News Article

Organoids are small. Their future is big.

February 22, 2024
Colorectal cancer organoids

“Much of our work has been focused on making the process of culturing organoids consistent, reliable and simple, all at a lower cost that makes scaling it up possible.”

-Shantanu Dhamija, VP, Strategy & Innovation at Molecular Devices 

In 2011, during a small clinical trial for a hepatitis B combination therapy, a patient suddenly died of multiorgan failure. It was shocking: Each therapy used as part of the combination had repeatedly been shown to be safe in humans, and laboratory testing had given no indication of severe risk. Yet an all-too-common side effect known as drug-induced liver injury (DILI) – which can range from mildly symptomatic to fatal—was ultimately found in all seven patients in the trial, including the one who died.  

In short, it was impossible to know whether this new therapy would be safe for real patients—until it was too late.  

The trial was immediately stopped, but DILI’s vast and unpredictable impact still looms large. More than 20% of clinical trials fail due to drug-induced liver injury, leading to as much as $3 billion annually in lost R&D drug development effort.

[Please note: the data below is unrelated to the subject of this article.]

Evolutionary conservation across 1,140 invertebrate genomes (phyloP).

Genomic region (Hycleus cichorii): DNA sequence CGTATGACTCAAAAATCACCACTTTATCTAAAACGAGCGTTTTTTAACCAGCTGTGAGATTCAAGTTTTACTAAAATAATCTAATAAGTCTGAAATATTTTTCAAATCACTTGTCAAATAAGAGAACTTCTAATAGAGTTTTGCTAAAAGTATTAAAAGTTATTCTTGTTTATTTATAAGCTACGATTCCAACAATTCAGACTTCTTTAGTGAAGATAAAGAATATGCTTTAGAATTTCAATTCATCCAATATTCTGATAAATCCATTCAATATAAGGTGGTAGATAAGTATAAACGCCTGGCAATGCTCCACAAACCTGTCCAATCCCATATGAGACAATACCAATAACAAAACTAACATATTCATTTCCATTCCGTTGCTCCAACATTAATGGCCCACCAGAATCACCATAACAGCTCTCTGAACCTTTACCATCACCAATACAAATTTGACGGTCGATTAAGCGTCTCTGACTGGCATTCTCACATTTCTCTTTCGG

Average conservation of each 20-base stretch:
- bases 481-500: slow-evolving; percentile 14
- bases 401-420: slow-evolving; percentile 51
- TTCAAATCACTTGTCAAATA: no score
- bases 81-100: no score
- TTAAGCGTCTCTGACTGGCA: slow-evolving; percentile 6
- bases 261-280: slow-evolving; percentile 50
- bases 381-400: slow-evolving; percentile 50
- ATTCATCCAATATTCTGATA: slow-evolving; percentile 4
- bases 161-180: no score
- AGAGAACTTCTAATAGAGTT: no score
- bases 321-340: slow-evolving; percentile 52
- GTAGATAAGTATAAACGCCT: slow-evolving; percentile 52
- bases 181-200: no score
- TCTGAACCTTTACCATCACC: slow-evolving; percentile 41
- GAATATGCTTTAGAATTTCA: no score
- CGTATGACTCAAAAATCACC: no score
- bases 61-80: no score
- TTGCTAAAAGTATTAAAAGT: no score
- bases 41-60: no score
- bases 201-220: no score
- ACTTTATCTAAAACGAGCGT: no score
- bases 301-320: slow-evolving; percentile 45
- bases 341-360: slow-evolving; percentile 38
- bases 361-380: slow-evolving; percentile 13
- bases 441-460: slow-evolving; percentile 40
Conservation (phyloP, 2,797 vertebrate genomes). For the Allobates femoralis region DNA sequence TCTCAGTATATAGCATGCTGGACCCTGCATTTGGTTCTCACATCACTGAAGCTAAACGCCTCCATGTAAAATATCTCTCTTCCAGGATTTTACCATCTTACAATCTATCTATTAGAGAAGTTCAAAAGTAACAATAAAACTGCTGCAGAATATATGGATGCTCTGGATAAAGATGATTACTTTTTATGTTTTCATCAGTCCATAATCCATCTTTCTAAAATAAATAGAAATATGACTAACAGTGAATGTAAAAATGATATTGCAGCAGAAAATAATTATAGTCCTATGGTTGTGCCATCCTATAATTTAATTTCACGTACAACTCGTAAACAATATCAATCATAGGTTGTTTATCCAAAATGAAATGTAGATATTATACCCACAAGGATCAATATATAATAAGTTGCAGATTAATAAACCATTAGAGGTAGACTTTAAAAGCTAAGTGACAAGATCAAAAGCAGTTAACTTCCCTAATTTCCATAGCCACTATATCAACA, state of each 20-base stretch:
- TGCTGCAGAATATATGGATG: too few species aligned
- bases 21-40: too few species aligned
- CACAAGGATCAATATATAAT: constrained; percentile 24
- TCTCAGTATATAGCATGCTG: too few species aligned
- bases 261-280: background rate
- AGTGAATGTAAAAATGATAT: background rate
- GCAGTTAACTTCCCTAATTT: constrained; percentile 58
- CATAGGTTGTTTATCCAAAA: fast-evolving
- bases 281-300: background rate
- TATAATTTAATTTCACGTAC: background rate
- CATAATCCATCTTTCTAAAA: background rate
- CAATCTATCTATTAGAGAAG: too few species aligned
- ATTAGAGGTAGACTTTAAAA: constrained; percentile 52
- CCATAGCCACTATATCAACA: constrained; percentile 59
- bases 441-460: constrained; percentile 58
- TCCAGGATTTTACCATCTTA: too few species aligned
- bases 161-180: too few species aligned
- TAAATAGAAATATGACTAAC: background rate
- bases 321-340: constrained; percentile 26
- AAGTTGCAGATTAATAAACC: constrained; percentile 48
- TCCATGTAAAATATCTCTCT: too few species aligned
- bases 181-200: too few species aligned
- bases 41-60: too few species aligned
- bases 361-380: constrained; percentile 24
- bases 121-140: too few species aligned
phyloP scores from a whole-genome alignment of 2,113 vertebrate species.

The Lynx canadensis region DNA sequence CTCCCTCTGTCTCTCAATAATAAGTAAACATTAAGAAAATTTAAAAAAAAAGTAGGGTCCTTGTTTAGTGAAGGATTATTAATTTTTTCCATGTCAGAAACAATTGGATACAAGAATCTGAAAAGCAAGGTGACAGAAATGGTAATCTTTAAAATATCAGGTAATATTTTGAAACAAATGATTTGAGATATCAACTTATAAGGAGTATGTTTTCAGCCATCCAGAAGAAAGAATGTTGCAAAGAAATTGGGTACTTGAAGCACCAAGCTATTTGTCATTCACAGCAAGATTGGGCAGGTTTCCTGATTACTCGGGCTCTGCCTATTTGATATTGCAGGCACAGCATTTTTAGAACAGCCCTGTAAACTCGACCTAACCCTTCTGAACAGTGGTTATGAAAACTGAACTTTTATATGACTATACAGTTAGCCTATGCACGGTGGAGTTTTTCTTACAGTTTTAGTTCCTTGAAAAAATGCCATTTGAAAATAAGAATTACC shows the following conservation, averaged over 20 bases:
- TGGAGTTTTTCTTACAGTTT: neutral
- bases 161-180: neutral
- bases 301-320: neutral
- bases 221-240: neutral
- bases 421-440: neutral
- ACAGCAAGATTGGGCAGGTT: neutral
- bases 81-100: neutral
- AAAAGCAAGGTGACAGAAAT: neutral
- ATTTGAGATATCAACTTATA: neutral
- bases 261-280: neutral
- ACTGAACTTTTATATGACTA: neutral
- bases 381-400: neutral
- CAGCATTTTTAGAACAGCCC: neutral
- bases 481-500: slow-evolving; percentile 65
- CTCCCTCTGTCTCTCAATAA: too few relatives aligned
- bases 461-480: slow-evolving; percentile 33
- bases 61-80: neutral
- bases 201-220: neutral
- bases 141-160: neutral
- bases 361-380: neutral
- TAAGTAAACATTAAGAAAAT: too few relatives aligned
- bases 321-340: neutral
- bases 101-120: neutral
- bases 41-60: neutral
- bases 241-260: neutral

Now, another toxicity screening method is on the rise: one that models not just individual cells but their structure as part of an organ. Human microphysiological systems, or “organoids,” can offer insights that two-dimensional cell models and animal testing can’t. Could organoids have seen DILI coming and saved this patient’s life?

The beauty and challenge of complexity

The dream of creating an “organ in a dish” dates back to 1907, when Henry Van Peters Wilson first demonstrated that dissociated sponge cells could reorganize into an entire organism. But over 100 years passed before researchers successfully modeled intestinal tissue using adult stem cells and the field of organoid development was off to the races. For the first time, these tiny 3D structures were able to recreate the functional structures of an organ, essentially becoming mini-guts, mini-brains or mini-livers. 

Today, organoid research has become a key method for studying the underlying processes of disease—and potentially intervening. Organoids are used to model diseases like cystic fibrosis, cancer and Alzheimer's, to create customized cell therapies and, of course, to screen for drug toxicity. Unlike other model systems, organoids can mimic the complexity of a full human biological system, captured in the mesmerizing images that convey the wonder of that complexity.